Study the South Publishes New Essay on the Economic South
In this essay, “More Pricks Than Kicks: The Southern Economy in the Long Twentieth Century,” Peter A. Coclanis traces the evolution of the southern economy over the “long twentieth century,” which in his view began around 1865 and is not yet over. During this lengthy period, the economy of the region was shaped—and limited—by factors that originated much earlier with the creation of an economic order based upon racial slavery and export-oriented plantation agriculture. His argument, that is to say, is that it has been very tough for the South to deviate from the “path” taken early in the region’s history. To Coclanis, the region’s difficulties in developing economically are usefully framed in Beckettian terms.
“We are incredibly pleased to publish this illuminating work on the history of the southern economy,” said James G. Thomas, Jr., editor of Study the South. “In this long-form essay, Coclanis exposes how ‘the legacy of plantations and racial slavery have limited the South’s developmental possibilities ever since,’ shedding new light on how the historical problems of the southern past continue to affect the southern present.”
Peter A. Coclanis is Albert R. Newsome Distinguished Professor and Director of the Global Research Institute at the University of North Carolina-Chapel Hill. He works mainly in the areas of economic history, demographic history, and business history, and has published widely, particularly on the US South and on Southeast Asia, including The Shadow of a Dream: Economic Life and Death in the South Carolina Low Country, 1670–1920 (1989); with David L. Carlton, The South, the Nation, and the World: Perspectives on Southern Economic Development (2003); Time’s Arrow, Time’s Cycle: Globalization in Southeast Asia over la Longue Durée (2006); and with Sven Beckert, Barbara Hahn, and Richard Follett, Plantation Kingdom: The American South and Its Global Commodities (2016).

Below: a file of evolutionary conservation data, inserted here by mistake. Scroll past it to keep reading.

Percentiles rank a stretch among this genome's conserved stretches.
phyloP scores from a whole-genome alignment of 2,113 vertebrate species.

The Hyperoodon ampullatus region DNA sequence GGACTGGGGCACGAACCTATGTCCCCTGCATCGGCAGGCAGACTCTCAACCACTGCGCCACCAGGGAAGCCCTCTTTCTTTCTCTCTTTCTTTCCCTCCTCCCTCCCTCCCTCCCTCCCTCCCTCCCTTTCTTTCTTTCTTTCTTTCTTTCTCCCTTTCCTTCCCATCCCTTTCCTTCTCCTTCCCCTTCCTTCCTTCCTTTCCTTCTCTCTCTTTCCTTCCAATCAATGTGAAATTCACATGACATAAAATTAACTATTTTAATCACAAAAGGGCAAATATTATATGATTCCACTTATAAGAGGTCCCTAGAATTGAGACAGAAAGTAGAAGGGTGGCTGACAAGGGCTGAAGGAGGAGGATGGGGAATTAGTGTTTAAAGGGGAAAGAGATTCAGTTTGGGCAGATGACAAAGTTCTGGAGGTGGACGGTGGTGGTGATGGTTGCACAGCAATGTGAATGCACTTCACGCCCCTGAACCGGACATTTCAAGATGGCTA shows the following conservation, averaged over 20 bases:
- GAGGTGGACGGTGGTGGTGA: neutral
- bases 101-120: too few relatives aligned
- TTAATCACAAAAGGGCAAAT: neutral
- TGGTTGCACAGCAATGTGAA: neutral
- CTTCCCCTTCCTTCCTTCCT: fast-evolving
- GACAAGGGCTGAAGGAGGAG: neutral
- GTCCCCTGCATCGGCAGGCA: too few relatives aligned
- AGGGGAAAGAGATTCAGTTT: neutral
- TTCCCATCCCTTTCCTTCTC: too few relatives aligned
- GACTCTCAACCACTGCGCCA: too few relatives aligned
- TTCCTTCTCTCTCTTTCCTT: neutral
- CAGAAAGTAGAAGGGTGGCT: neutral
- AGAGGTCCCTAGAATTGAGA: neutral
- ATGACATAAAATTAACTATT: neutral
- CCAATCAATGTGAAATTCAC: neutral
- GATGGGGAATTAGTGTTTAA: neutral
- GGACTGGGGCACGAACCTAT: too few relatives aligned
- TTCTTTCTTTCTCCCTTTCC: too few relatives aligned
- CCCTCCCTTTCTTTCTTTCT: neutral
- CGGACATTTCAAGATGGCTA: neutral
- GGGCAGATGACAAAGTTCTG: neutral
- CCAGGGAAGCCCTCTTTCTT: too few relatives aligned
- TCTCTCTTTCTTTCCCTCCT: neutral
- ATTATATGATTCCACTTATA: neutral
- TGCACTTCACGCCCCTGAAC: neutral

Upcoming essays in Study the South include a “reading” of the National Memorial for Peace and Justice in Montgomery, Alabama, by Margaret Pless, and an extended meditation by GerShun Avilez on labor, mobility, and the precarity of Black citizenship as explored in Douglas Turner Ward’s 1966 experimental play, A Day of Absence.
Click here to read Coclanis’s essay.
Study the South Seeks New Work
Study the South (www.studythesouth.org) is interested in scholarship that couples the ongoing Covid-19 pandemic with the current national protest movement against racial violence as a lens to examine the past and present culture of the South. Topics for consideration could include but not be limited to healthcare and economic inequality, civil rights and racial violence, and political power and white privilege.
We welcome a variety of thoughtful responses to how we understand, live in, and respond to the changing South. Proposals for essays, curated roundtable conversations, video and photography projects, interviews, activist projects, and pedagogical reflections are welcome.
Contact James G. Thomas, Jr. at email@example.com to submit proposals or complete works, or for more information.
Study the South is a peer-reviewed, multimedia, online journal, published and managed by the Center for the Study of Southern Culture at the University of Mississippi. The journal, founded in 2014, exists to encourage interdisciplinary academic thought and discourse on the culture of the American South, particularly in the fields of history, anthropology, sociology, music, literature, documentary studies, gender studies, religion, geography, media studies, race studies, ethnicity, folklife, and art.
Editor’s Note: As a result of the disruption and cancellation of Center events caused by the COVID-19 pandemic this spring and summer, we have chosen to move the Southern Register to online publication for this Spring-Summer 2020 issue. We’ll return to our usual print publication this upcoming fall, but until then we’ll publish weekly stories that would usually appear in the print edition of the Southern Register. Check the Center website and social media for new “Southern Register Stories” and announcements of upcoming events.